Contrarily to destroyers, escort ships did not appear as a type until the development of the submarine threat against merchant
ships during the First World War. They were built in large quantities but they were ineffective due to the primitive hydrophones and the lack of
adequate antisubmarine weapons. Around 1936, with the incoming danger of war, plans were made for a new generation of escort ships which should
deal with the already important threat posed by submarines and aircraft. To face this situation were introduced corvettes armed with antiaircraft
cannons and depth charges. Some of these ships were also intended for mine laying and others even for mine sweeping.
However, corvettes had the defect of insufficient speed, operational range and storage space for the charges, being inadequate to sustain the long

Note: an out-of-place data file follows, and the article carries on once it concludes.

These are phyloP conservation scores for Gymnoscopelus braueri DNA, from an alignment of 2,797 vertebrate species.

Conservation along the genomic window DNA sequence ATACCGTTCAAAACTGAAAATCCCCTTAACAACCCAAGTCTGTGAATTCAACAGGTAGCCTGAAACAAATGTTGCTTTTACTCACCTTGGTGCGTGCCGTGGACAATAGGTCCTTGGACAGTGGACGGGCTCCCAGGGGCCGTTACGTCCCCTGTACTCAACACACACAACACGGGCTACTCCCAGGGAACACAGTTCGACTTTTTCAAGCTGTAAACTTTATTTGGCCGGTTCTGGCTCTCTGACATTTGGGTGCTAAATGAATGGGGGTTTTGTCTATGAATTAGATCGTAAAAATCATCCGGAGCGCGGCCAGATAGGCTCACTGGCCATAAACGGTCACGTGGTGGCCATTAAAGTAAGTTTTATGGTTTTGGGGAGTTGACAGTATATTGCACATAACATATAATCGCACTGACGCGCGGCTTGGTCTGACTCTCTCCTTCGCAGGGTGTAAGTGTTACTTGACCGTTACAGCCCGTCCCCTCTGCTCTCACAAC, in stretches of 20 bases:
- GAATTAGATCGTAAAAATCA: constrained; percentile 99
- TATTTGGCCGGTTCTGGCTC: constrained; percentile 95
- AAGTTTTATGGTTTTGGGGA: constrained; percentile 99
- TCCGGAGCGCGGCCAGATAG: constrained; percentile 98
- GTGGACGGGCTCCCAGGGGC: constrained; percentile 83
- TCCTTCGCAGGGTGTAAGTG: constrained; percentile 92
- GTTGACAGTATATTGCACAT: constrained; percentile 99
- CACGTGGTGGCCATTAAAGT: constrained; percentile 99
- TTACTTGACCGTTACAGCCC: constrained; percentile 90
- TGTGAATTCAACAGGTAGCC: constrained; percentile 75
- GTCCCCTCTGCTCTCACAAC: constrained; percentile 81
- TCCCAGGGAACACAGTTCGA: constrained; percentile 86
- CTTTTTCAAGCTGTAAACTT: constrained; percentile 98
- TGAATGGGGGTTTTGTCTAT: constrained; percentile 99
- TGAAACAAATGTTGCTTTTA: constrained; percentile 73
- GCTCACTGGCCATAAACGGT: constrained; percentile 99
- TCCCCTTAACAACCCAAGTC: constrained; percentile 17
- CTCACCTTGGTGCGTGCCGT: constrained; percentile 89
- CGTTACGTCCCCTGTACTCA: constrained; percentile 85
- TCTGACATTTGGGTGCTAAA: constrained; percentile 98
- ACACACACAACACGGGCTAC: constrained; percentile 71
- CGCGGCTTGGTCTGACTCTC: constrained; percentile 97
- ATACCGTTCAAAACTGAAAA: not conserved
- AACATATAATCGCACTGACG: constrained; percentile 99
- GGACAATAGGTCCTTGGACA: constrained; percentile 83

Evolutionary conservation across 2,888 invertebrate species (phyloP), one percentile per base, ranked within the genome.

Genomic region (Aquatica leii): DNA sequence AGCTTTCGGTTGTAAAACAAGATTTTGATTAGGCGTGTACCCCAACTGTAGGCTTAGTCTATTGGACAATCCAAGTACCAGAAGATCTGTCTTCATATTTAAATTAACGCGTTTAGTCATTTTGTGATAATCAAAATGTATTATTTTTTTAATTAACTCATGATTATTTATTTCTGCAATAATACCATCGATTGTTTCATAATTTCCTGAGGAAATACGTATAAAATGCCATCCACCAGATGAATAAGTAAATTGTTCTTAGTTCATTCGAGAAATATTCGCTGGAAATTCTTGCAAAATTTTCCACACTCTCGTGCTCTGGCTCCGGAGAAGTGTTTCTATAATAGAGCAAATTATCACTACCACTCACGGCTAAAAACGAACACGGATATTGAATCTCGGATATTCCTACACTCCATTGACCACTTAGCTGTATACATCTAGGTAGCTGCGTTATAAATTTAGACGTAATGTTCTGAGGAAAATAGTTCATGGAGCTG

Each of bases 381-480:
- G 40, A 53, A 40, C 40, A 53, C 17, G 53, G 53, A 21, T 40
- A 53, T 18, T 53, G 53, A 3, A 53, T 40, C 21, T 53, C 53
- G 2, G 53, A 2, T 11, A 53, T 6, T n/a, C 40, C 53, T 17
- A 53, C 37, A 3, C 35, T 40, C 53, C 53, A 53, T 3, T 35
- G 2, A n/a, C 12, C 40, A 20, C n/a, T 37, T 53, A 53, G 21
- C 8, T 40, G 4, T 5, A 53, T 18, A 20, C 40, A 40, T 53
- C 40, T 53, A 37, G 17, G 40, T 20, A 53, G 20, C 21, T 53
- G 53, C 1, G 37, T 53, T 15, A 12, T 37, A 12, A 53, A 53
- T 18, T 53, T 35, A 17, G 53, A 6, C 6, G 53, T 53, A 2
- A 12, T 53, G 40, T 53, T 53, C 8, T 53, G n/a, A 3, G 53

missions that German submarines imposed on the Royal Navy. The corvettes of the Castle class were the last ones built during the war, being eclipsed by
the larger frigates, of superior qualities. Along with aircraft, escort ships were crucial to keep open the routes of the convoys; without them the Allies
could not have sustained the war effort. Italy and Japan built during the war small antisubmarine ships, but none of these countries managed to build
them in the required amounts nor with enough technical qualities to deter the submarine attacks against their convoys. This was a determinant
factor for their defeat.
British antisubmarine corvette HMS Hedingham Castle circa 1950
British minesweeper corvette of the Algerine class during Second World War
Italian antisubmarine corvette Baionetta during Second World War
Soviet antisubmarine corvette of the Grisha II class circa 1975
Soviet missile corvette of the Nanuchka I class circa 1975